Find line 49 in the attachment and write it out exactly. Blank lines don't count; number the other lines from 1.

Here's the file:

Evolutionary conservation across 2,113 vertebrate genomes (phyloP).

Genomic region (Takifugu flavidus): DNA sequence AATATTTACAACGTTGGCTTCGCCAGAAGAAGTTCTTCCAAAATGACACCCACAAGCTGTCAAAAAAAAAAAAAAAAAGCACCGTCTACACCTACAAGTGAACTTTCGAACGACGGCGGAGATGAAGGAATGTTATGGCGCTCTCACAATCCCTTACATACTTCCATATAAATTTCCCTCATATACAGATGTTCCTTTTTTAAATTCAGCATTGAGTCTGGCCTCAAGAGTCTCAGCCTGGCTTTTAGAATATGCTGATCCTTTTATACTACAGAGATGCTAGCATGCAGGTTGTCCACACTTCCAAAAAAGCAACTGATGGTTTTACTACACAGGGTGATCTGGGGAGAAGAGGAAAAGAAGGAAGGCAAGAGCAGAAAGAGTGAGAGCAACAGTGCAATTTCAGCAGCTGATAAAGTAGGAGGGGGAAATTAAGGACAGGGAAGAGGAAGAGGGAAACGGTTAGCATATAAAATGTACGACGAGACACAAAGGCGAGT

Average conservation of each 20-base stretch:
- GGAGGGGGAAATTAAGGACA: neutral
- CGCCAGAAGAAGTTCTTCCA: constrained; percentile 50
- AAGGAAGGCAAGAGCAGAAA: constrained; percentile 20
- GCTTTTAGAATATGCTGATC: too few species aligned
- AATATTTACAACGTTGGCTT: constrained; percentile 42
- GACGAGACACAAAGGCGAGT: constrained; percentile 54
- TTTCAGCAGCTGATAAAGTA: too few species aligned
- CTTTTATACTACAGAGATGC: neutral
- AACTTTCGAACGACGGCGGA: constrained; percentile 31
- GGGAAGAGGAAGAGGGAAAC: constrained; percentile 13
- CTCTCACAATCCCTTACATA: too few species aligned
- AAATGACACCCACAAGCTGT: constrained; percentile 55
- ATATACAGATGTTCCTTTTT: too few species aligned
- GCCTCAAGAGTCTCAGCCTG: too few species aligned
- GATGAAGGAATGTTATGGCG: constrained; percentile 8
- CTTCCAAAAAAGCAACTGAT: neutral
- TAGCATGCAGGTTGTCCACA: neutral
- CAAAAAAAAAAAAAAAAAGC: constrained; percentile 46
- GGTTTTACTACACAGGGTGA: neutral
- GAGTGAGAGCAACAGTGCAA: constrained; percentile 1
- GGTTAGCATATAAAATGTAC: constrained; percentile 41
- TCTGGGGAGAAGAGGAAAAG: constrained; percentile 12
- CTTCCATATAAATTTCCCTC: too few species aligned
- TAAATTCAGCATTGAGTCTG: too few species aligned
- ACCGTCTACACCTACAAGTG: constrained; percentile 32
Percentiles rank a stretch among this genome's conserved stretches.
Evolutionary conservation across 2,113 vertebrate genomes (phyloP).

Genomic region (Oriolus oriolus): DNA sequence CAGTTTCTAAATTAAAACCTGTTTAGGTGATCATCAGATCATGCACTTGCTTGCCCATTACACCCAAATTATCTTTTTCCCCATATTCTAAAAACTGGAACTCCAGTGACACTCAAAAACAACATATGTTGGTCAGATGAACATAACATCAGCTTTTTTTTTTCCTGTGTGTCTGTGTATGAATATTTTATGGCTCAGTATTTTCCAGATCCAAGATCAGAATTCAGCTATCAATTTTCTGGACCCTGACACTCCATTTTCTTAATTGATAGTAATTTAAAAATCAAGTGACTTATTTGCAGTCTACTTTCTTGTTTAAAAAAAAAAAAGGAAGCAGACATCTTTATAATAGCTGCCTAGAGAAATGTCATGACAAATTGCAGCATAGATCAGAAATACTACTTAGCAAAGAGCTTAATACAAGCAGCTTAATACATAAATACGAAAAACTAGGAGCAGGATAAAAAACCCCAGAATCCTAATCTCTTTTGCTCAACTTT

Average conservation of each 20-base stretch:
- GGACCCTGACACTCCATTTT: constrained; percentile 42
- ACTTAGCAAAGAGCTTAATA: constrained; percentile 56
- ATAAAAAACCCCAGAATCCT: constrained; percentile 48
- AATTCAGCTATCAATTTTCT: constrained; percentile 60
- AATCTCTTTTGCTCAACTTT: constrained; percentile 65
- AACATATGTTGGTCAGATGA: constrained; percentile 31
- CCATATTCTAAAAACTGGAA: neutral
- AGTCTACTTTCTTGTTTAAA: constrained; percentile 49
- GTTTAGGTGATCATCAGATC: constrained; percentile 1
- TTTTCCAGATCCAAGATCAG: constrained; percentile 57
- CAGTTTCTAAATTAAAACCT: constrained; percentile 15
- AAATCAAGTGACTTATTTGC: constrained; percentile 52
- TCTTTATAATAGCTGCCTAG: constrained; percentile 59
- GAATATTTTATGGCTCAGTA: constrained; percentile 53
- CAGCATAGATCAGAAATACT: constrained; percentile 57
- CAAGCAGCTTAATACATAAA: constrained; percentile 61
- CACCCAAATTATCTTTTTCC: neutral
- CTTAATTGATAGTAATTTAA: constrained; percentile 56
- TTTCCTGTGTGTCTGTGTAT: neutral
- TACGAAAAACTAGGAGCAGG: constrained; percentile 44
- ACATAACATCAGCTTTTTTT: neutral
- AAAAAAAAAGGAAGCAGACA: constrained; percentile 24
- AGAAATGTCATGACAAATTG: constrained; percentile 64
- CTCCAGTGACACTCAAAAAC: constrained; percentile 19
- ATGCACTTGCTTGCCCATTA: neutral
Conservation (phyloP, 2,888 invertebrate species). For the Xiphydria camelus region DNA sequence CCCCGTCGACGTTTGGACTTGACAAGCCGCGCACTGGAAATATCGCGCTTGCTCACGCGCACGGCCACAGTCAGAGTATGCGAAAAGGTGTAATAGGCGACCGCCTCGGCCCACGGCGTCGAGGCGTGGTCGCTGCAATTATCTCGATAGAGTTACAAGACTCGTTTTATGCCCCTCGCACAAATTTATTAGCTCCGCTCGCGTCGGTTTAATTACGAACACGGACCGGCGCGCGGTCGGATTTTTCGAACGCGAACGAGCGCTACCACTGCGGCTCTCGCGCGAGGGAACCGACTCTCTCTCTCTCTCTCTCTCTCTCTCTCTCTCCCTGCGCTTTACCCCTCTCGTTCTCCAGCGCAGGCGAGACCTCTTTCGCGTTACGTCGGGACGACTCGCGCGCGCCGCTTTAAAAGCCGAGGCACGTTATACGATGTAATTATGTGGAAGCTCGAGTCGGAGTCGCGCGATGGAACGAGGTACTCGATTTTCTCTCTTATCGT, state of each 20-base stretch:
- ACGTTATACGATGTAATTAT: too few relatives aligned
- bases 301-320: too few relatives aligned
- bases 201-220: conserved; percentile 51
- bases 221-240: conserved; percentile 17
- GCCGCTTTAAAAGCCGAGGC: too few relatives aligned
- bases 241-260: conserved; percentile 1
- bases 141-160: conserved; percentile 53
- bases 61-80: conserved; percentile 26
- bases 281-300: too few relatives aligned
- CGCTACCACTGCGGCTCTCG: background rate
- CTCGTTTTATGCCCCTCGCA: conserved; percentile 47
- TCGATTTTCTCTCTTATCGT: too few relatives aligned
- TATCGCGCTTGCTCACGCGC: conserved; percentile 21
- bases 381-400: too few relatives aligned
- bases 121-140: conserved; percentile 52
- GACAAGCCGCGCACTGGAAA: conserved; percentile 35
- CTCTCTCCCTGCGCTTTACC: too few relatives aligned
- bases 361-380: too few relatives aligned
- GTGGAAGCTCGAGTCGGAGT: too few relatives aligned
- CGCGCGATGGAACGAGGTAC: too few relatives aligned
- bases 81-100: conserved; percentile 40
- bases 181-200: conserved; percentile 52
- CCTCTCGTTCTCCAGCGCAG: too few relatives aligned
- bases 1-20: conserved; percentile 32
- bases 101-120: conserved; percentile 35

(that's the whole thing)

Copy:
- CACCCAAATTATCTTTTTCC: neutral